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How to Use Adaptive Equipment Use and Its Effectiveness

Person sitting in chair and using adaptive equipment to assist putting on socks.


Adaptive equipment is designed to help ease the strain on individuals needing extra support while completing their self-care tasks. Adaptive equipment can be useful for patients struggling to reach their feet and legs to complete dressing. It can also help with putting on socks, shoes, and pants, as this can also be quite difficult if one is having trouble bending or with one’s balance, whether that is from a back injury/pain, balance issues, a stroke, a chronic condition, etc. One of the many benefits of adaptive equipment is that it can help extend your reach, reducing the bending and reaching forward required to put socks, shoes, or pants on.

Here are several other examples of adaptive equipment that may be able to help you:

  • A reacher is a device with a trigger that’s used to pick up items. It’s also used to hold pants to extend down to the foot, remove socks, or to place shoes on the feet. The reacher can also be used to hold a washcloth or towel to wash/dry the legs/feet.
  • A sock aide helps a person put on socks by placing a sock on the device, using the straps to extend the device down to the feet, and pulling on the cords. The sock is then removed from the device and placed on the foot.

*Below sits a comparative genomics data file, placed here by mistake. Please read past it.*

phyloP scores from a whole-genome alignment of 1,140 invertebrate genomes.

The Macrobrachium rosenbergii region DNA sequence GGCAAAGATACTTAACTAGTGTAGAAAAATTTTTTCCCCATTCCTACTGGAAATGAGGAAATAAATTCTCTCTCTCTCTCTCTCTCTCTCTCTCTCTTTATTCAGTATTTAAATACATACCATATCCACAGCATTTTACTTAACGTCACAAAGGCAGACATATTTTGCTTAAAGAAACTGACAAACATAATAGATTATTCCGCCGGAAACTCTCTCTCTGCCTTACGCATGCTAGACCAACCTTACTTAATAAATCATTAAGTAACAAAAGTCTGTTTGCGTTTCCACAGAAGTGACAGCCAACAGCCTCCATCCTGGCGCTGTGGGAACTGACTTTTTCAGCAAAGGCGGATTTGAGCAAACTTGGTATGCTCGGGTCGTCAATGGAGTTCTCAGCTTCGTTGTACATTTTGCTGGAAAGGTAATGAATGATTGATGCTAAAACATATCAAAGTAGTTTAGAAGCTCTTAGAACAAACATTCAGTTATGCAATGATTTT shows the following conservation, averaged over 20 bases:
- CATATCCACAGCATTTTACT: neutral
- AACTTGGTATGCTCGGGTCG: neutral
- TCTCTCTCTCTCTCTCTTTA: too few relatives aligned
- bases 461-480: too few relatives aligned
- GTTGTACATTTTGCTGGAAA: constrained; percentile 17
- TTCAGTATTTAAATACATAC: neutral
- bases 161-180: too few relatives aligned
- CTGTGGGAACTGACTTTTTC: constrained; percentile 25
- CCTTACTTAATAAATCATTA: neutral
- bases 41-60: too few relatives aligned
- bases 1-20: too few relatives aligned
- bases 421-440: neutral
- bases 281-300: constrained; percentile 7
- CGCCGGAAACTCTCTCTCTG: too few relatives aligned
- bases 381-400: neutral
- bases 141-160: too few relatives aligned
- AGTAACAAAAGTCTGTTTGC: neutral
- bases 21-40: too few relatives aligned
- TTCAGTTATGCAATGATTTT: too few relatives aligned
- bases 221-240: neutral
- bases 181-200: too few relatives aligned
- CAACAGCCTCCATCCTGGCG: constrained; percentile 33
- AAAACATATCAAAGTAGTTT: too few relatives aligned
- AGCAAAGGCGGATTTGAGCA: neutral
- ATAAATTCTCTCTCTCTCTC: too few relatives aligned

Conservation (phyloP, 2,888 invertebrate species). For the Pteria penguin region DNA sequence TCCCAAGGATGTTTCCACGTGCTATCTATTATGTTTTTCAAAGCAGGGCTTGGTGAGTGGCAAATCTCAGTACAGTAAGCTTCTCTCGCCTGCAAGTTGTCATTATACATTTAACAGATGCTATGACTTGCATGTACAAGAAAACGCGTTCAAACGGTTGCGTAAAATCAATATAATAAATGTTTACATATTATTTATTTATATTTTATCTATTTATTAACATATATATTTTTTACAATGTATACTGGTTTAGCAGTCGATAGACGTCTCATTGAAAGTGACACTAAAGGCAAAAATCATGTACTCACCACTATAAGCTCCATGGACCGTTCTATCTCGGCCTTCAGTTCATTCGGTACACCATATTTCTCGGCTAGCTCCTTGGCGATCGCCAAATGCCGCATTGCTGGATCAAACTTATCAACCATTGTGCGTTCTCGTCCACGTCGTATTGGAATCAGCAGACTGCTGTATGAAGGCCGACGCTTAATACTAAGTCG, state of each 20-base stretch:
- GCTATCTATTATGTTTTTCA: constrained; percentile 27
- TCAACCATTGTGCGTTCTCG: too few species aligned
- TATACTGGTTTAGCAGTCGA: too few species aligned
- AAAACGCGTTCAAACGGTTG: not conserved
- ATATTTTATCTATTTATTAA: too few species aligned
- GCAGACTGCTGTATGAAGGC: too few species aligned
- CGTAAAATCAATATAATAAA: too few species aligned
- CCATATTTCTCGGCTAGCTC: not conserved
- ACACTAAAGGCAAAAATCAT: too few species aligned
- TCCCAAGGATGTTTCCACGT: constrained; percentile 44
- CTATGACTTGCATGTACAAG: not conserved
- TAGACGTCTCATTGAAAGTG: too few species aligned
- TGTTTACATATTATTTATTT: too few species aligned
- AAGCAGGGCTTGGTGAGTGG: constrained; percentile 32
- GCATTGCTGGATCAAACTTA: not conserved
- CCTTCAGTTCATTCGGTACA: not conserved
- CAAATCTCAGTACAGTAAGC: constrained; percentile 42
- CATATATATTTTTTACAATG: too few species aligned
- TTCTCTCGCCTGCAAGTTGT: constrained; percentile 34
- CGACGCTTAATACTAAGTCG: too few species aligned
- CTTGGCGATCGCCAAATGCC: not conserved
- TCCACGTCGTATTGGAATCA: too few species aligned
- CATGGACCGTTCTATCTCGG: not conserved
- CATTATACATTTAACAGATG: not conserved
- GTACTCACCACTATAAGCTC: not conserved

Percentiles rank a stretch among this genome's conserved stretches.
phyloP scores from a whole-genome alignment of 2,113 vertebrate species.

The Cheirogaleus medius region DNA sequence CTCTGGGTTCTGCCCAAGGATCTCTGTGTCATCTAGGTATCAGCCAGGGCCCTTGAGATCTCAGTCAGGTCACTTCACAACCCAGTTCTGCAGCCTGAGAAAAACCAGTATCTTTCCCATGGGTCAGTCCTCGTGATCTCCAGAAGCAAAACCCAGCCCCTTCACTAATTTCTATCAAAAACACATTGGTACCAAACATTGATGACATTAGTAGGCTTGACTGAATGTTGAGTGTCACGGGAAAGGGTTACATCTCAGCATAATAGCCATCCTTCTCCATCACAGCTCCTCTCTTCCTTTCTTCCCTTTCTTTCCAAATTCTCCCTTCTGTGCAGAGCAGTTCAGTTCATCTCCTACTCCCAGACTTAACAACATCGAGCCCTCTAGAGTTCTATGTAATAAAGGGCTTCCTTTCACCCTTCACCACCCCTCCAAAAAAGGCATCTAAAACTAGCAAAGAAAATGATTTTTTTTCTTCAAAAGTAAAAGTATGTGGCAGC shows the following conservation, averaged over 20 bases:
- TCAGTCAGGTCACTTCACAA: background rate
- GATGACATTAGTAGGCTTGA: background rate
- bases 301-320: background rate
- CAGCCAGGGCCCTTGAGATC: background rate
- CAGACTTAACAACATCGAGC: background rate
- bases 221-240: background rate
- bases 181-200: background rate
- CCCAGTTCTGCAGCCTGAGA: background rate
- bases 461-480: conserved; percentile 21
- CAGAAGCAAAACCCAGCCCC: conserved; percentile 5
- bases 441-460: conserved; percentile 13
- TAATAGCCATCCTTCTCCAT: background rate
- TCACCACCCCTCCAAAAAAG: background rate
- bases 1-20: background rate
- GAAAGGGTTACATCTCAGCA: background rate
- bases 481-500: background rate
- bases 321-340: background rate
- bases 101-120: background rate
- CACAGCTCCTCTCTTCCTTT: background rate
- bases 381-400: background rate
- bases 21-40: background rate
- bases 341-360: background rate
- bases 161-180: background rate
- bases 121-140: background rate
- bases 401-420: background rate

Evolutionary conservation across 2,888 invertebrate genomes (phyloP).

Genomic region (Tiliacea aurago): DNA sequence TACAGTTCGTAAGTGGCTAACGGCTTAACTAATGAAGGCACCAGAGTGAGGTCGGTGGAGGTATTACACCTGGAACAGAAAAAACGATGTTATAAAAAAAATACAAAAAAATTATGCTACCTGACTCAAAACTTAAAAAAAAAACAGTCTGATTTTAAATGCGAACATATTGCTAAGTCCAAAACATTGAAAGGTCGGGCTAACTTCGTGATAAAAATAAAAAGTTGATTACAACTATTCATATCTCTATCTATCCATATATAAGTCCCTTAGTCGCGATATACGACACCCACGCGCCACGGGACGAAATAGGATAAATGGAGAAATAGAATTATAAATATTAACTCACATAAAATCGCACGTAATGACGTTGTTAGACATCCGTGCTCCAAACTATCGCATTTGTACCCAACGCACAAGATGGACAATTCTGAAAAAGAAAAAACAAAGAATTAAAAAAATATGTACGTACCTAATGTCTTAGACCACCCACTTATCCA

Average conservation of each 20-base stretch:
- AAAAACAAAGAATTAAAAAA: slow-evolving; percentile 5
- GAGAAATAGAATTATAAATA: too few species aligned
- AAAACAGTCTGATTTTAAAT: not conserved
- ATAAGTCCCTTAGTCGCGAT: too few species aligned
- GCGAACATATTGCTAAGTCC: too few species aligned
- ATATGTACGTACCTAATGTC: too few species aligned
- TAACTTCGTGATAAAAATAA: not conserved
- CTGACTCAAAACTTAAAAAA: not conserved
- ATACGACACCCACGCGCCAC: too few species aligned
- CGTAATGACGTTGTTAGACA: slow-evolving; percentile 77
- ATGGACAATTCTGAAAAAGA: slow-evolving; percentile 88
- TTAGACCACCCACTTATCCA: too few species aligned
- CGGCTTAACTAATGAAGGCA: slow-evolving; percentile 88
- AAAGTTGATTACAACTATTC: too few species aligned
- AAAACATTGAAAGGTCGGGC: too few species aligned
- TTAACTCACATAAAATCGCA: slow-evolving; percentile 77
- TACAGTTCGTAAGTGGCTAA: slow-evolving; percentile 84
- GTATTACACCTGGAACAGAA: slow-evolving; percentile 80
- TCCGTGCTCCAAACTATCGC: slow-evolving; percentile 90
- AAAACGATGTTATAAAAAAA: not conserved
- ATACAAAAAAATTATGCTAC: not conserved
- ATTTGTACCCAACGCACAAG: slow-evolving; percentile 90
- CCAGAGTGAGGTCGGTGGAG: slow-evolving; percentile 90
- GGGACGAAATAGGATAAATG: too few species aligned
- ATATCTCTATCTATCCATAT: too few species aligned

• A long-handled sponge allows for bathing of the lower extremities and back.
  • Grab bars can help with stability in the shower or bath
  • Canes can help with overall general stability and help with gait issues.
  • Shower and Bath chairs can make showering easier as you recover from an injury or surgery.
  • Button hooks can help with buttons

A study was conducted of chronic lower back pain patients seen at a major hospital to determine the effectiveness of nine types of adaptive equipment prescribed.

The effectiveness was evaluated using frequency of use and perceived benefit. Of the adaptive equipment in possession by these patients, 87.5 percent were still in use and 85 percent were considered to be of some benefit.

The number of occupational therapy sessions was significantly associated with an increased frequency of use and perceived benefit of the adaptive equipment.

Occupational therapists prescribe assistive devices and adaptive equipment to enhance independent performance of activities of daily living.

This article was written by Melissa Jaworski, MOTR/L. Melissa is the Occupational Therapist practicing at the Phoenix Physical Therapyilitation in Mount Pleasant and Latrobe, PA. She has been practicing occupational therapy for 21 years.

References: The Occupational Therapy Journal of Research, Volume: 10 issue: 2, page(s): 111-121

Issue published: March 1, 1990